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23 May 2024

Legal Due Diligence: Debunking 7 Common Myths

Legal due diligence plays a crucial role in M&A transactions, serving to assist both the buyer and seller to identify and understand the potential risks and opportunities in a transaction. Too often, particularly in smaller transactions, legal due diligence is rushed or overlooked completely. In this article, we debunk seven common myths surrounding legal due diligence and hope to emphasise its importance in a deal.

Myth #1: It is just a formality


Legal due diligence should not be approached as a mere formality or a check-the-box exercise. It requires careful analysis, critical thinking and proactive risk management to uncover potential liabilities and leverage those to negotiate favourable deal terms. Failing to undertake thorough legal due diligence can expose parties to significant legal and financial risks.

Myth #2: It is only necessary for complex transactions


Legal due diligence is essential for all M&A transactions, regardless of size or complexity. Even seemingly straightforward deals can harbour legal risks that may impact the success of a transaction or lead to costly consequences for the buyer after completion. Key areas where due diligence will be critical regardless of the deal size and complexity includes customer/supply agreements, property rights, employee and superannuation obligations and intellectual property rights.

Myth #3: It is only relevant for the buyer


Legal due diligence can also be beneficial to the seller. A properly run vendor due diligence process (prior to selecting a buyer) will enable a seller to prepare its business for sale and to identify and rectify any issues before a buyer or investor gets involved. This often leads to a more streamlined transaction process and a higher value deal.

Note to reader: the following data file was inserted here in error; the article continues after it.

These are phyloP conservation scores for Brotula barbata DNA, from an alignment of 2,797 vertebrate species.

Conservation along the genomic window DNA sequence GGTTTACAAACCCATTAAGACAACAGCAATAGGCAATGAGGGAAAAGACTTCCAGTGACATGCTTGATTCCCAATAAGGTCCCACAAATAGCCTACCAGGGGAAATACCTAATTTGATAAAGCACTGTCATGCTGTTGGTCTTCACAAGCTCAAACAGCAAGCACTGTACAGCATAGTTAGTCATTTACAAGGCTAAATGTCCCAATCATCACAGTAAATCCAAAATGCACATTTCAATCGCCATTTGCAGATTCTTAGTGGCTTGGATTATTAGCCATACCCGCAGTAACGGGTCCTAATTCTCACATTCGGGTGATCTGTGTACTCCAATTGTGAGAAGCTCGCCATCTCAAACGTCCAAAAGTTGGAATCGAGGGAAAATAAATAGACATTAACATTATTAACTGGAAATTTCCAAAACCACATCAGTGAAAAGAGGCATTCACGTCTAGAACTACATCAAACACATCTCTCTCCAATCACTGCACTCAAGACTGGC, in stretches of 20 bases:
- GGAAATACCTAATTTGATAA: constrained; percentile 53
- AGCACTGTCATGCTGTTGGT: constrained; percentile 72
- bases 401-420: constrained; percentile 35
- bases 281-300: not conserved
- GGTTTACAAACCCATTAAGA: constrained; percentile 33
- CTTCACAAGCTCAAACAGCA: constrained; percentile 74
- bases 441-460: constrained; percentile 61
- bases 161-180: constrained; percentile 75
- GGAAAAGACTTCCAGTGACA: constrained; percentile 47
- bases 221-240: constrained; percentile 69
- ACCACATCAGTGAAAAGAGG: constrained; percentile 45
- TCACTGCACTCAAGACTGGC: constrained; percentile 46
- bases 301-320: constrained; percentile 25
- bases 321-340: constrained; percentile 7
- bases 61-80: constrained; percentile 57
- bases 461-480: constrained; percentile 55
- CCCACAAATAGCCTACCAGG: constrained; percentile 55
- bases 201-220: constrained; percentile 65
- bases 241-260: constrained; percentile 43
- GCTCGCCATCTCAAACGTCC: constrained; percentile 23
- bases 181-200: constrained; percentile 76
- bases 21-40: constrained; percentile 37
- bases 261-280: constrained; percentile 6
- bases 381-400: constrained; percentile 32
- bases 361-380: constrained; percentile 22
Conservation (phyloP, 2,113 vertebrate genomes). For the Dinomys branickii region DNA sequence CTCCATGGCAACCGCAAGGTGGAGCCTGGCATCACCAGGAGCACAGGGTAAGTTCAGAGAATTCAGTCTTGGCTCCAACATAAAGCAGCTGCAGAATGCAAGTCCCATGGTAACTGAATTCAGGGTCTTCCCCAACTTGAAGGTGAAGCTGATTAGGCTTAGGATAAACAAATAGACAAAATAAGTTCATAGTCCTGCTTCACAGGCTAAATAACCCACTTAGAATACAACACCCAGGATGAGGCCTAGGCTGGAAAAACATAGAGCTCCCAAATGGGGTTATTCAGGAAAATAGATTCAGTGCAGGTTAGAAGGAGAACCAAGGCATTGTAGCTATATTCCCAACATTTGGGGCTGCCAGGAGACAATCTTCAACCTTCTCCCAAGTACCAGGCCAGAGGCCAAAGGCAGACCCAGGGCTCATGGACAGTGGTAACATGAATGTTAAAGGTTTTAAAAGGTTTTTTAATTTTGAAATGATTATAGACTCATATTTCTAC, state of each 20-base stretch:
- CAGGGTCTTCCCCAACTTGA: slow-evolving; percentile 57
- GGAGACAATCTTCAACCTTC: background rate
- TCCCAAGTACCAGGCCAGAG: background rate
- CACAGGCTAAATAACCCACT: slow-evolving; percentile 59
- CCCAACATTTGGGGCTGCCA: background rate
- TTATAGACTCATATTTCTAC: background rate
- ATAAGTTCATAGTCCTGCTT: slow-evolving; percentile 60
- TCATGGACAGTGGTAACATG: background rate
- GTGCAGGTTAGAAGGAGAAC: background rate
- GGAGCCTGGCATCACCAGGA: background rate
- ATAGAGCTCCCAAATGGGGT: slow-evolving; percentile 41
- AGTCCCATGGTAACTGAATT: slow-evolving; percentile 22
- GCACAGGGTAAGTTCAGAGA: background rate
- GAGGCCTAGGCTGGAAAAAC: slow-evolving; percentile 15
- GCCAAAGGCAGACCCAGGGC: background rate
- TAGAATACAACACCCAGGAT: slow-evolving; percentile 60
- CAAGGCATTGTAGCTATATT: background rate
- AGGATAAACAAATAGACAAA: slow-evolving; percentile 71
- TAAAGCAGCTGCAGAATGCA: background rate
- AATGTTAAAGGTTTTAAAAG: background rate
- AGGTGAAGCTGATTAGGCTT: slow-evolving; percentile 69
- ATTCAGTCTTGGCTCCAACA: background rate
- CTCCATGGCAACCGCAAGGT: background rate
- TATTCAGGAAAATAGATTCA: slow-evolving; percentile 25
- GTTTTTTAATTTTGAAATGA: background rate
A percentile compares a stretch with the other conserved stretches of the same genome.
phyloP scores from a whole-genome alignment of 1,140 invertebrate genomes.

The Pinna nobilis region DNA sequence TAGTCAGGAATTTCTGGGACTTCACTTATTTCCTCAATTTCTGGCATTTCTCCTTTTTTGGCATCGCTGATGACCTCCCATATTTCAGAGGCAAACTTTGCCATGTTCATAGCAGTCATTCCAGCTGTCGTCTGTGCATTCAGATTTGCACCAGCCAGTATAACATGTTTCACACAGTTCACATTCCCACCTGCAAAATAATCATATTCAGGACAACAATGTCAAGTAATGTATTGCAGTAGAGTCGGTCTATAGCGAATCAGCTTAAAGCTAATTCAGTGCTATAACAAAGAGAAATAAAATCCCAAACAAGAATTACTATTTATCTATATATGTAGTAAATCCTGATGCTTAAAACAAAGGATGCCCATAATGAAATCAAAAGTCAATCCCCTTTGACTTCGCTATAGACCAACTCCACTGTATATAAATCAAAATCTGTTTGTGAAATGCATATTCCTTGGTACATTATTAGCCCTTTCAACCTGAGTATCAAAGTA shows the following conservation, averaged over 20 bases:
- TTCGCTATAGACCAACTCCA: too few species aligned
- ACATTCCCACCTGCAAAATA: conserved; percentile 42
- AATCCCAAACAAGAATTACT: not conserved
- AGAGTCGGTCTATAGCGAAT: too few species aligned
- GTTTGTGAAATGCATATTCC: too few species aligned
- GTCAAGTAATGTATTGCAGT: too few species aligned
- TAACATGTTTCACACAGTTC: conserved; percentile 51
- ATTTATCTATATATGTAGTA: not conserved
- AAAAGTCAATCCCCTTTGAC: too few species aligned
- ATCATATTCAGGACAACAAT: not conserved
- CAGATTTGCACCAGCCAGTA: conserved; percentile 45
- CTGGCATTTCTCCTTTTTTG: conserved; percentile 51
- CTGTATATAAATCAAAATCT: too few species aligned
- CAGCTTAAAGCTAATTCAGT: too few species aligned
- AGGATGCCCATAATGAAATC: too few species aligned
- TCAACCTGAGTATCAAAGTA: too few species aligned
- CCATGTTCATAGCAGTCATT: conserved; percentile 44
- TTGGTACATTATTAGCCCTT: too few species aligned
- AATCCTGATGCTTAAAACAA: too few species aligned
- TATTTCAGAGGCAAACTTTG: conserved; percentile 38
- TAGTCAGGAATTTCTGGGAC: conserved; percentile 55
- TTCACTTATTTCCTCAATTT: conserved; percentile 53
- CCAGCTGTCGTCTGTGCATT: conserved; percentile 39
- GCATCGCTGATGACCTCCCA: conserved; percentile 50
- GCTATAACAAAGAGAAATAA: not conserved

Myth #4: It is solely about identifying risks


Legal due diligence provides an opportunity for the buyer to understand the target business and its operations, and to determine a fair purchase price. For a buyer, conducting due diligence on areas such as intellectual property rights, plant and equipment, contracts and licences and approvals can reveal areas for optimisation and value creation post transaction.

Myth #5: It will delay the deal


While legal due diligence requires time and resources, it is a crucial step that can prevent delays and complications during and after the transaction. Early engagement of legal and other advisors, clear communication and efficient project management can streamline the due diligence process without unduly prolonging successful completion of the transaction.

Myth #6: It won’t make any difference


If due diligence identifies significant risks, this can impact the deal significantly. It may result in a reduction of the purchase price, or part of the purchase price being deferred on the condition that the risk is adequately mitigated or resolved post completion. It may also prompt the seller to offer a warranty in the transaction documents in respect of the risk, allowing the buyer to sue the seller if it incurs losses due to the risk crystallising. In the most extreme circumstances, the identification of a risk during due diligence may prompt the buyer to not proceed with the deal.

Myth #7: I can just sue the seller if I don’t get what I thought I was buying


As the saying goes, “buyer beware”. Risks related to current liabilities may be uncovered after the deal completes if proper due diligence is not undertaken. The buyer cannot then sue the seller for any losses which follow unless the losses are the subject of warranties provided by the buyer in the transaction documents.

This article provides general commentary only. It is not legal advice. Before acting on the basis of any material contained in this article, seek professional advice.


Name: Stephanie Maurangi

Position: Lawyer

Practice: Transactions


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